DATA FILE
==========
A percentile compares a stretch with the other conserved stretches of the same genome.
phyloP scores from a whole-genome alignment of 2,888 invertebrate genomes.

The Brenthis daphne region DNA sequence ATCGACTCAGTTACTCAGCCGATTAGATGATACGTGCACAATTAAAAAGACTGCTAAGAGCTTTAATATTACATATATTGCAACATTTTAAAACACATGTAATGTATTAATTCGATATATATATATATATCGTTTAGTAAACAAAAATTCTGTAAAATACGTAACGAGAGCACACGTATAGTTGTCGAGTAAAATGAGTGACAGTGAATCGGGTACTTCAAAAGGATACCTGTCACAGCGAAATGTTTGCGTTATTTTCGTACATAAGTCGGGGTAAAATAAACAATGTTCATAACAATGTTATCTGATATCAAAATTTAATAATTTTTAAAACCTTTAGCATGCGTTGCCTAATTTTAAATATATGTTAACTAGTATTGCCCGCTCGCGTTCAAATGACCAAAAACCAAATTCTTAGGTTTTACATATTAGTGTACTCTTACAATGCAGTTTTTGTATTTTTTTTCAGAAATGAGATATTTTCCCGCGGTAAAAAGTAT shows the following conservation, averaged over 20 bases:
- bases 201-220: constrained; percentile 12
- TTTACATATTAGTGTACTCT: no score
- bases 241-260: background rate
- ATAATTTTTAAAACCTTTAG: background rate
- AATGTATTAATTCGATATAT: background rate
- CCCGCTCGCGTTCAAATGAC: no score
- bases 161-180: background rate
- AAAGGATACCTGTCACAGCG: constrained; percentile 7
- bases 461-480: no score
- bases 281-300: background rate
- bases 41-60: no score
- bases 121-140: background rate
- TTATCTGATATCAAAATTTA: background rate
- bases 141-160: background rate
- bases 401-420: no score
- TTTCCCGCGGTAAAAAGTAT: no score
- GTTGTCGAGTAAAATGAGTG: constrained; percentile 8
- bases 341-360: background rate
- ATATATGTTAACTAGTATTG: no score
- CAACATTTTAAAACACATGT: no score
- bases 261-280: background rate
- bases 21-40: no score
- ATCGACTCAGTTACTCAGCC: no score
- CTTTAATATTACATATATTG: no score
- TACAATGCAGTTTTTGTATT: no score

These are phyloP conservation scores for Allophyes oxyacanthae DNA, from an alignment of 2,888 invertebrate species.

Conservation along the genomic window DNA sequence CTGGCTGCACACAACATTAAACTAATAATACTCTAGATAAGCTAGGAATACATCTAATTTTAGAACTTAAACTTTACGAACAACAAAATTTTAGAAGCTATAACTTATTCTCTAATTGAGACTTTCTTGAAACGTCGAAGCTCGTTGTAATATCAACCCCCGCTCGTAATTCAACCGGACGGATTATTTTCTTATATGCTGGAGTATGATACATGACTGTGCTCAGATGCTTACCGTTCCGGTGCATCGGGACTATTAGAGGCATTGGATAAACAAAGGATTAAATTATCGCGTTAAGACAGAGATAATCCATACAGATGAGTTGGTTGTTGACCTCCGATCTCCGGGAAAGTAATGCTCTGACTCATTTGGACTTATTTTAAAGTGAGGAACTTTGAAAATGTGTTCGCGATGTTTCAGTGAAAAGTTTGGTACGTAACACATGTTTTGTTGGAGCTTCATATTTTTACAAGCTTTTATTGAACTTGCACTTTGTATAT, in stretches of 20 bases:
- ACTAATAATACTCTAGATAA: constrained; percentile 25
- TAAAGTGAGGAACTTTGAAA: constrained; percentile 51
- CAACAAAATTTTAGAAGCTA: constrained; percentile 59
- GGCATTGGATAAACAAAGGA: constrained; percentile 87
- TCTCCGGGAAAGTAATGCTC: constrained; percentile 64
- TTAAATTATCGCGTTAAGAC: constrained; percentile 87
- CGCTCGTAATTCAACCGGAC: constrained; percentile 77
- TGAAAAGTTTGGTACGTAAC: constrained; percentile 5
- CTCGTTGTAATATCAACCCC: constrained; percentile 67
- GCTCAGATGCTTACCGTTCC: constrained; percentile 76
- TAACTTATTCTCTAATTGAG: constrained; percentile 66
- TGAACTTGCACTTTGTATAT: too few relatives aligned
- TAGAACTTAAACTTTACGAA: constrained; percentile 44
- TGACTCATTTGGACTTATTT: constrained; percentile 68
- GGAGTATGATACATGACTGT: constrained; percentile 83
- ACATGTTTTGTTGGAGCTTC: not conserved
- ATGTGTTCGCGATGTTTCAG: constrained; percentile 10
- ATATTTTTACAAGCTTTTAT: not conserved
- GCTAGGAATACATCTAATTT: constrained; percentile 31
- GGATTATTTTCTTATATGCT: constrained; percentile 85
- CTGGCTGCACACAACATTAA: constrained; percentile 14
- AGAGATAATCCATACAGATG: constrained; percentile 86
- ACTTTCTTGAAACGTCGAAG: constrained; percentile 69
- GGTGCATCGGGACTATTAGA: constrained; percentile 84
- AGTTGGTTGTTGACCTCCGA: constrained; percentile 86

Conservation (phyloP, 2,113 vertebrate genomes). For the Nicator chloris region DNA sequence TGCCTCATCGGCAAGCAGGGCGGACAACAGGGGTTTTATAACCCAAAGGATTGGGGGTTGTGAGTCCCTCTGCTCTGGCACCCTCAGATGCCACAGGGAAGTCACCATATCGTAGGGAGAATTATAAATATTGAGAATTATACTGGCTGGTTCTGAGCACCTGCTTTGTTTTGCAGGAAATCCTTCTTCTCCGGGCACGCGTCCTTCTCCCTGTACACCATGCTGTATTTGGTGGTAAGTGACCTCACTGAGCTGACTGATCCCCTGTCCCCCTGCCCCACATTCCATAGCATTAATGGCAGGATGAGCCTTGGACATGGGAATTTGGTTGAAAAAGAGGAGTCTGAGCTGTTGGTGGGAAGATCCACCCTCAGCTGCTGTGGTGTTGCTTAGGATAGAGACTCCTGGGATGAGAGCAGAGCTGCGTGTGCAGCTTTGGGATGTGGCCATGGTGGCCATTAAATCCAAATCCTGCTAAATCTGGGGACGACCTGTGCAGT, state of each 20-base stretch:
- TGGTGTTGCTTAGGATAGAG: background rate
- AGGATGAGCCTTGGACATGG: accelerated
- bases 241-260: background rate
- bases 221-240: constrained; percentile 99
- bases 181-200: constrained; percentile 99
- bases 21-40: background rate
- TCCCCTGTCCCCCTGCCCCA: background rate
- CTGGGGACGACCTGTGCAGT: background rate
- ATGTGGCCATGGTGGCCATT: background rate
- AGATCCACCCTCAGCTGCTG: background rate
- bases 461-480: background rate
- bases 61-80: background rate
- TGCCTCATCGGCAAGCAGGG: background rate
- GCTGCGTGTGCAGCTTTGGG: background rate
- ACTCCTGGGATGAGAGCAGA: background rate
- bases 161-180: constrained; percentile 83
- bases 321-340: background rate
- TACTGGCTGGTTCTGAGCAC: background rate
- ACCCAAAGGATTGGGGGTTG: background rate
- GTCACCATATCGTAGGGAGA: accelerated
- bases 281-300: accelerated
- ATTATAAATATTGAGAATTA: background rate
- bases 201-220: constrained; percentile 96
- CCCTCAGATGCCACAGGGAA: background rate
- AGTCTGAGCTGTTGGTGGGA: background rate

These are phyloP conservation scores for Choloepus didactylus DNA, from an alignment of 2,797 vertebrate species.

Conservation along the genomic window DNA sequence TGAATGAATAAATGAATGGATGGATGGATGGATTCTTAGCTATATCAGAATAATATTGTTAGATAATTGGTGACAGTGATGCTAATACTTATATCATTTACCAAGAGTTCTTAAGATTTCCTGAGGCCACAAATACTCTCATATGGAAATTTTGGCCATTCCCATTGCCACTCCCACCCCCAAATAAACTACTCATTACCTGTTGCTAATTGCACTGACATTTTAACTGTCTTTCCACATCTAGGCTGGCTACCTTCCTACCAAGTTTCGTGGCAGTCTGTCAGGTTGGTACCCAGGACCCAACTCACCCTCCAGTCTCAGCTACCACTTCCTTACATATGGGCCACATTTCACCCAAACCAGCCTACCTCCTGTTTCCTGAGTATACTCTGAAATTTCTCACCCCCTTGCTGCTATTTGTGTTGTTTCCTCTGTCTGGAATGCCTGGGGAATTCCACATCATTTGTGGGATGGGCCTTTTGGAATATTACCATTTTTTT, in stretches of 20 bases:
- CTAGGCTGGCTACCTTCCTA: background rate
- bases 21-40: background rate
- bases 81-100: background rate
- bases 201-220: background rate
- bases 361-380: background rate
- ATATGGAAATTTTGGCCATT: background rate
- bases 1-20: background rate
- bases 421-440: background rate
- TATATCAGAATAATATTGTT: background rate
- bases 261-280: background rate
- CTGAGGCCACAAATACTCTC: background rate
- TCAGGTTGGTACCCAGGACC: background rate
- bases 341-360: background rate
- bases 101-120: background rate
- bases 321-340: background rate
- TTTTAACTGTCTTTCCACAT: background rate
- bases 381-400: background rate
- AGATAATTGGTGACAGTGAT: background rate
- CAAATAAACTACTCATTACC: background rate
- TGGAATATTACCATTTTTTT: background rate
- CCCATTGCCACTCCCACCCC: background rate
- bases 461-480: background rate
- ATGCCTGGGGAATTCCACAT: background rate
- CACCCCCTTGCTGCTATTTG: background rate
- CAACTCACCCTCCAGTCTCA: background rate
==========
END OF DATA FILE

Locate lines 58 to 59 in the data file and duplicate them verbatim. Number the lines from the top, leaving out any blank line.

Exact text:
- AGGATGAGCCTTGGACATGG: accelerated
- bases 241-260: background rate